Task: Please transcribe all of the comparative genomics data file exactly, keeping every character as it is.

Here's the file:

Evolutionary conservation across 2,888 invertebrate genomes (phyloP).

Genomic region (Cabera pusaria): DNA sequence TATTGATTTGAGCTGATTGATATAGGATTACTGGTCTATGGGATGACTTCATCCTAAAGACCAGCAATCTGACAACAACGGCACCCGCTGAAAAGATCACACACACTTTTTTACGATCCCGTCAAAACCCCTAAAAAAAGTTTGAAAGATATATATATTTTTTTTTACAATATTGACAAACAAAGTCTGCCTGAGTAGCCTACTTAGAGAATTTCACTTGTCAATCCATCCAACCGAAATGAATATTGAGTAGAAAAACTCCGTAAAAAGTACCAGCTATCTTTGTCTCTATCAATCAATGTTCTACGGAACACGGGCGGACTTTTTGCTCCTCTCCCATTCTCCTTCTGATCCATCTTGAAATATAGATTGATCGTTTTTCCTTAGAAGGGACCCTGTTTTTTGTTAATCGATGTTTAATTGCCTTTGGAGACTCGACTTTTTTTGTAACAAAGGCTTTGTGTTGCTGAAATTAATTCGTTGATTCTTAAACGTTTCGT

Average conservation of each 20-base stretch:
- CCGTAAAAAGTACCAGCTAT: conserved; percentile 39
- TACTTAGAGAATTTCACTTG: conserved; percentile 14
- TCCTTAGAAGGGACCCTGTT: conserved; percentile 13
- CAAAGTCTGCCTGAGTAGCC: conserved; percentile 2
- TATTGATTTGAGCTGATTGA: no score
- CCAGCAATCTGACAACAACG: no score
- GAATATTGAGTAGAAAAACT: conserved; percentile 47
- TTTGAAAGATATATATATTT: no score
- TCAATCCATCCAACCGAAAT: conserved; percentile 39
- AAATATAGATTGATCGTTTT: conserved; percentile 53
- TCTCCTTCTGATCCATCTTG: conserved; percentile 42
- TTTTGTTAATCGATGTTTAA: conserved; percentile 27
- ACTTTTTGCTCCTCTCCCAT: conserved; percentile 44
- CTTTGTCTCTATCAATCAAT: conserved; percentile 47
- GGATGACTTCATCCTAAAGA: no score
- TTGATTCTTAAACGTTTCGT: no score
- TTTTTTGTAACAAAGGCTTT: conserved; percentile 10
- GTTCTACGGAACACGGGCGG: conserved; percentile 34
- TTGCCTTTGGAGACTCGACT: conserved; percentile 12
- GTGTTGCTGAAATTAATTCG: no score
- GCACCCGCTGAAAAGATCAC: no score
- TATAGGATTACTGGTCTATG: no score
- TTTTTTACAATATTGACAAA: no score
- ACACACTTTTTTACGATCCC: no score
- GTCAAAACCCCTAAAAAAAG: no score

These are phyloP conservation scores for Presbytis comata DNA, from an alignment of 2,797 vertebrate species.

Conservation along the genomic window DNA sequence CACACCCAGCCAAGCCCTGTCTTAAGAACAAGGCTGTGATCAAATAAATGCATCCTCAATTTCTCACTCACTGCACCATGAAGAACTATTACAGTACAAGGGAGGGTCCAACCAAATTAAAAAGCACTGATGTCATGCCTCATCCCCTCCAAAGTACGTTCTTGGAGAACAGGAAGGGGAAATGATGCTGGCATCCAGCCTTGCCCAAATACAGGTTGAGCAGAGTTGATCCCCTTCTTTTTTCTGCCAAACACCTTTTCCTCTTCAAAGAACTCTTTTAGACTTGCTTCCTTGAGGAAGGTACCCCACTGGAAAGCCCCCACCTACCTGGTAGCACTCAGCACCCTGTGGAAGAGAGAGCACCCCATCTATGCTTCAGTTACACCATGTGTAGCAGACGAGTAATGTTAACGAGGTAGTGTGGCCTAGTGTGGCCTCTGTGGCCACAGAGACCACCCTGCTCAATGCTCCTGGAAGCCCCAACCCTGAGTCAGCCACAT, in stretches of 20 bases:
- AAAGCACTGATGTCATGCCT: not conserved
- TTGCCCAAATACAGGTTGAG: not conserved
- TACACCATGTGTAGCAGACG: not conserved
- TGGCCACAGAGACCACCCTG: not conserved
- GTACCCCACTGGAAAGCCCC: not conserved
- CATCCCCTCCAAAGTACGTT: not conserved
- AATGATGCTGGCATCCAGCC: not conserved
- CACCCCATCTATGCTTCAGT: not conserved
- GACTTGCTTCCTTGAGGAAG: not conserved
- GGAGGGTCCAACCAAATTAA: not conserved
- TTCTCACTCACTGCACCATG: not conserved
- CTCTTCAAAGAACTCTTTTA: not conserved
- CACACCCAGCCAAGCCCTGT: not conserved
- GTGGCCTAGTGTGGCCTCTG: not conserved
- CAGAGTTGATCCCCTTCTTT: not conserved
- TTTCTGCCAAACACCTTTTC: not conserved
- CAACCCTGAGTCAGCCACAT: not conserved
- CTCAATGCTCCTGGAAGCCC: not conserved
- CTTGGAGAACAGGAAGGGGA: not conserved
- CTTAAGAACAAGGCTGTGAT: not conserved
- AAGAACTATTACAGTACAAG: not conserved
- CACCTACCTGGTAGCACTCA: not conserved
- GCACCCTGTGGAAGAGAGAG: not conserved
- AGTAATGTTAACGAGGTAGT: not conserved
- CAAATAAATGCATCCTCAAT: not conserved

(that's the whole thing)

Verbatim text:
Evolutionary conservation across 2,888 invertebrate genomes (phyloP).

Genomic region (Cabera pusaria): DNA sequence TATTGATTTGAGCTGATTGATATAGGATTACTGGTCTATGGGATGACTTCATCCTAAAGACCAGCAATCTGACAACAACGGCACCCGCTGAAAAGATCACACACACTTTTTTACGATCCCGTCAAAACCCCTAAAAAAAGTTTGAAAGATATATATATTTTTTTTTACAATATTGACAAACAAAGTCTGCCTGAGTAGCCTACTTAGAGAATTTCACTTGTCAATCCATCCAACCGAAATGAATATTGAGTAGAAAAACTCCGTAAAAAGTACCAGCTATCTTTGTCTCTATCAATCAATGTTCTACGGAACACGGGCGGACTTTTTGCTCCTCTCCCATTCTCCTTCTGATCCATCTTGAAATATAGATTGATCGTTTTTCCTTAGAAGGGACCCTGTTTTTTGTTAATCGATGTTTAATTGCCTTTGGAGACTCGACTTTTTTTGTAACAAAGGCTTTGTGTTGCTGAAATTAATTCGTTGATTCTTAAACGTTTCGT

Average conservation of each 20-base stretch:
- CCGTAAAAAGTACCAGCTAT: conserved; percentile 39
- TACTTAGAGAATTTCACTTG: conserved; percentile 14
- TCCTTAGAAGGGACCCTGTT: conserved; percentile 13
- CAAAGTCTGCCTGAGTAGCC: conserved; percentile 2
- TATTGATTTGAGCTGATTGA: no score
- CCAGCAATCTGACAACAACG: no score
- GAATATTGAGTAGAAAAACT: conserved; percentile 47
- TTTGAAAGATATATATATTT: no score
- TCAATCCATCCAACCGAAAT: conserved; percentile 39
- AAATATAGATTGATCGTTTT: conserved; percentile 53
- TCTCCTTCTGATCCATCTTG: conserved; percentile 42
- TTTTGTTAATCGATGTTTAA: conserved; percentile 27
- ACTTTTTGCTCCTCTCCCAT: conserved; percentile 44
- CTTTGTCTCTATCAATCAAT: conserved; percentile 47
- GGATGACTTCATCCTAAAGA: no score
- TTGATTCTTAAACGTTTCGT: no score
- TTTTTTGTAACAAAGGCTTT: conserved; percentile 10
- GTTCTACGGAACACGGGCGG: conserved; percentile 34
- TTGCCTTTGGAGACTCGACT: conserved; percentile 12
- GTGTTGCTGAAATTAATTCG: no score
- GCACCCGCTGAAAAGATCAC: no score
- TATAGGATTACTGGTCTATG: no score
- TTTTTTACAATATTGACAAA: no score
- ACACACTTTTTTACGATCCC: no score
- GTCAAAACCCCTAAAAAAAG: no score

These are phyloP conservation scores for Presbytis comata DNA, from an alignment of 2,797 vertebrate species.

Conservation along the genomic window DNA sequence CACACCCAGCCAAGCCCTGTCTTAAGAACAAGGCTGTGATCAAATAAATGCATCCTCAATTTCTCACTCACTGCACCATGAAGAACTATTACAGTACAAGGGAGGGTCCAACCAAATTAAAAAGCACTGATGTCATGCCTCATCCCCTCCAAAGTACGTTCTTGGAGAACAGGAAGGGGAAATGATGCTGGCATCCAGCCTTGCCCAAATACAGGTTGAGCAGAGTTGATCCCCTTCTTTTTTCTGCCAAACACCTTTTCCTCTTCAAAGAACTCTTTTAGACTTGCTTCCTTGAGGAAGGTACCCCACTGGAAAGCCCCCACCTACCTGGTAGCACTCAGCACCCTGTGGAAGAGAGAGCACCCCATCTATGCTTCAGTTACACCATGTGTAGCAGACGAGTAATGTTAACGAGGTAGTGTGGCCTAGTGTGGCCTCTGTGGCCACAGAGACCACCCTGCTCAATGCTCCTGGAAGCCCCAACCCTGAGTCAGCCACAT, in stretches of 20 bases:
- AAAGCACTGATGTCATGCCT: not conserved
- TTGCCCAAATACAGGTTGAG: not conserved
- TACACCATGTGTAGCAGACG: not conserved
- TGGCCACAGAGACCACCCTG: not conserved
- GTACCCCACTGGAAAGCCCC: not conserved
- CATCCCCTCCAAAGTACGTT: not conserved
- AATGATGCTGGCATCCAGCC: not conserved
- CACCCCATCTATGCTTCAGT: not conserved
- GACTTGCTTCCTTGAGGAAG: not conserved
- GGAGGGTCCAACCAAATTAA: not conserved
- TTCTCACTCACTGCACCATG: not conserved
- CTCTTCAAAGAACTCTTTTA: not conserved
- CACACCCAGCCAAGCCCTGT: not conserved
- GTGGCCTAGTGTGGCCTCTG: not conserved
- CAGAGTTGATCCCCTTCTTT: not conserved
- TTTCTGCCAAACACCTTTTC: not conserved
- CAACCCTGAGTCAGCCACAT: not conserved
- CTCAATGCTCCTGGAAGCCC: not conserved
- CTTGGAGAACAGGAAGGGGA: not conserved
- CTTAAGAACAAGGCTGTGAT: not conserved
- AAGAACTATTACAGTACAAG: not conserved
- CACCTACCTGGTAGCACTCA: not conserved
- GCACCCTGTGGAAGAGAGAG: not conserved
- AGTAATGTTAACGAGGTAGT: not conserved
- CAAATAAATGCATCCTCAAT: not conserved